For rotor 4, we grew a solvate from dichloromethane (Fig. 2b). Interestingly, the molecule also adopts a planar conformation even with the guest molecules in the crystal. The main intermolecular interactions found in this crystal are C–H⋯π interactions between neighboring carbazole stators, with a distance of 2.82 Å (Fig. 2b and S5), resulting in a perpendicular array of rotors. It seemed reasonable that the entrapped dichloromethane molecules should impose a significant steric effect over the rotational trajectory of the central phenylene. Interestingly, when crystals grown from dichloromethane are kept at room temperature in an open vial, they become opaque in three days, but they still diffract showing the same packing but without the entrapped solvent (see ESI Fig. S6).

Interestingly, the loss of solvent does not cause important changes in the crystal parameters as indicated in Table S1. This desolvation at room temperature was also corroborated by powder X-ray diffraction experiments as indicated in Fig. 3a and b. A Le Bail fitting of the data shows that the diffractogram obtained from aged crystals share more similarities to that calculated from solvent-free structure, with some residual peaks from the previous solvate form (see ESI Fig. S44). When this desolvated sample is heated above 165 °C, it transforms into a third solid which was unable to be diffracted and thus no single crystal has been obtained. This final solid transformation was further corroborated placing freshly grown crystals under the heating surface of the microscope (see ESI Fig. S45).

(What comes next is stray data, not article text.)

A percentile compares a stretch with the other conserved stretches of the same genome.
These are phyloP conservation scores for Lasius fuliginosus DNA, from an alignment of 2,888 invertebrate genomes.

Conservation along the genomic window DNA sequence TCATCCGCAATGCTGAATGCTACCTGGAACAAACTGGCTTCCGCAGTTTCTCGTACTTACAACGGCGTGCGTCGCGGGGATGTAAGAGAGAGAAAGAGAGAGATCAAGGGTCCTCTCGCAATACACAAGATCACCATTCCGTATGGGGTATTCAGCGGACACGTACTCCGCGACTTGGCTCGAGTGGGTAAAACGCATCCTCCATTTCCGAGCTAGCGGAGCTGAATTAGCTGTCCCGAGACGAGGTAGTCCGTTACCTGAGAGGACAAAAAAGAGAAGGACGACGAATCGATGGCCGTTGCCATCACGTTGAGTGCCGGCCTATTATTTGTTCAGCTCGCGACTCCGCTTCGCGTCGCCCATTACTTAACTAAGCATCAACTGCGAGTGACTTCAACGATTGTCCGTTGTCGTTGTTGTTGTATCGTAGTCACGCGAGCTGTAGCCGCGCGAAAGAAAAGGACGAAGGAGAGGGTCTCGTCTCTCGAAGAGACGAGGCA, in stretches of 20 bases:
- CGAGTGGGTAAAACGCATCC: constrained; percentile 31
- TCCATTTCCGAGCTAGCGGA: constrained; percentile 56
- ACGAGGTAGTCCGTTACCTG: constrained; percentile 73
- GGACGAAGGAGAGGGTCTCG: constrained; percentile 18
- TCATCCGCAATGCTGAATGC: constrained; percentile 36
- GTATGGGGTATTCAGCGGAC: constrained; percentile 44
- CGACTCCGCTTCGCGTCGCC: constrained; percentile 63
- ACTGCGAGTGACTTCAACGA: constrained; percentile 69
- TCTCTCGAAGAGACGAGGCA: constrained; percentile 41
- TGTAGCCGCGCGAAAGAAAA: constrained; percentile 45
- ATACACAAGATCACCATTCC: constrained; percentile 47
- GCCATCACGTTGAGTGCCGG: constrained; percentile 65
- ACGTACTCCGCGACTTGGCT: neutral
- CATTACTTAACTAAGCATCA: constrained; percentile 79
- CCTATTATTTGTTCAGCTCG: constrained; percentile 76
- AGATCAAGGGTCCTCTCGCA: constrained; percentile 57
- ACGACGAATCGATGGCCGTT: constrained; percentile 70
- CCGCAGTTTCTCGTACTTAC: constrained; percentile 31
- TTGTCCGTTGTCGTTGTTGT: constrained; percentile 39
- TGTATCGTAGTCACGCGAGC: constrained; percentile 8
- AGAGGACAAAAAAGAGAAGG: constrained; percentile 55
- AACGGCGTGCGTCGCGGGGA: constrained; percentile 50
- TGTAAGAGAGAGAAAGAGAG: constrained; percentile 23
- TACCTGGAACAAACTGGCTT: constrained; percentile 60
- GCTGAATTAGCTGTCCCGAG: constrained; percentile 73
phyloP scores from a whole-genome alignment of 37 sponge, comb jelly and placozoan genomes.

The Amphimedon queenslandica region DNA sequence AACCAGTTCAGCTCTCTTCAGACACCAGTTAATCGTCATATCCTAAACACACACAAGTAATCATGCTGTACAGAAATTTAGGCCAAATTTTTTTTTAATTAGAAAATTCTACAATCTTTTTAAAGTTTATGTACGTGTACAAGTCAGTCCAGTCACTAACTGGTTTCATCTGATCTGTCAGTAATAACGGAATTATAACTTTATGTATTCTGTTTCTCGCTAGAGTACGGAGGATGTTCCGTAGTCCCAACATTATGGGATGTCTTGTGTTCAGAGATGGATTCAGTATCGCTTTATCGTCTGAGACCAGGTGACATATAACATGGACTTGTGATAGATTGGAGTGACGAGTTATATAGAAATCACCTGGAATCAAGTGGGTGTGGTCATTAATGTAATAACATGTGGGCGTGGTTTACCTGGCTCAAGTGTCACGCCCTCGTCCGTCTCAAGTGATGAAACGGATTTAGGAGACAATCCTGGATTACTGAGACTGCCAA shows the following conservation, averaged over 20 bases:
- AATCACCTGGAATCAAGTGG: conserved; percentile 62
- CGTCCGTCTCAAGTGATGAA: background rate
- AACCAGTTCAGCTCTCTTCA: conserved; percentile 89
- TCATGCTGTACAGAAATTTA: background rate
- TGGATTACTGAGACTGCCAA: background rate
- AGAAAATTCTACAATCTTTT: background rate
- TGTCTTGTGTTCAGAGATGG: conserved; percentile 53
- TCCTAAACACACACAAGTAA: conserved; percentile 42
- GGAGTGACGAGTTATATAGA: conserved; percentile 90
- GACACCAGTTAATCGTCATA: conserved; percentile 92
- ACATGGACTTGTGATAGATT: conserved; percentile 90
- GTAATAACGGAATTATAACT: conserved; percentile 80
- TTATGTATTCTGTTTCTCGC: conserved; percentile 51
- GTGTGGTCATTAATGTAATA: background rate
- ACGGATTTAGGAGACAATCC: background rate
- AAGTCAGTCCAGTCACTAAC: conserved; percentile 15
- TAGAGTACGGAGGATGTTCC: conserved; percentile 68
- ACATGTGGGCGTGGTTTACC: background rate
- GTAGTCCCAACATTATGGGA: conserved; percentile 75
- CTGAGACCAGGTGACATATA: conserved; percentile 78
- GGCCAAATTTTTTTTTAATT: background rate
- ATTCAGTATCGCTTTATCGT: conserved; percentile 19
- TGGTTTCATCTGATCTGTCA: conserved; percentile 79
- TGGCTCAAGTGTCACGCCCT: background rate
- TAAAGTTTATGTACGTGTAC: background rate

image file: c8sc04398a-f3.tif
Fig. 3 Comparison of the powder X-ray diffraction diffractograms of compound 4, (a) calculated data starting from the solvent-free structure, (b) experimental data obtained from crystals kept at room temperature over three days, (c) experimental data obtained by heating the sample above 165 °C, see details in the main text.

Solid-state 2H NMR and thermal stabilities

Solid-state quadrupolar echo 2H NMR spectroscopy provides valuable insight into both the mode and internal dynamics at the molecular level.21 This method relies on detecting the orientation-dependence of a C–D bond vector rotating in the presence of an external magnetic field. A doublet will be visible in an NMR spectrum corresponding to every angle of the C–D bond with respect to the magnetic field. For a powdered sample occupying every orientation, a broad signal known as Pake pattern will result. Such patterns experience changes when the groups that contain the C–D bond undergo site-exchange events and the frequency of this motion can be obtained by fitting the experimental spectra with freely-accessible software.22

With this in mind, we synthesized the corresponding deuterated rotors 1-d4 to 4-d4 for solid-state 2H NMR experiments (vide supra). Bulk solid samples were freshly prepared following the crystallization procedures detailed above, yielding the same crystallographic phase of their natural abundance counterparts, as verified by powder X-ray diffraction experiments (ESI Fig. S38–S42). These samples were also studied by thermogravimetric analyses (TGA) and differential scanning calorimetry (DSC). Gratifyingly, rotors 1–3 show a very high thermal stability, with a melting point of 230 °C for compound 1, 311 °C for compound 2 and 292 °C for compound 3 (ESI Fig. S34–S36). Expectedly, freshly grown samples of the dichloromethane solvate 4 had much lower stability, showing a noticeable desolvation that starts below 100 °C accompanied by the mentioned phase transition, followed by a sharp melting point at 297 °C (ESI, Fig. S37).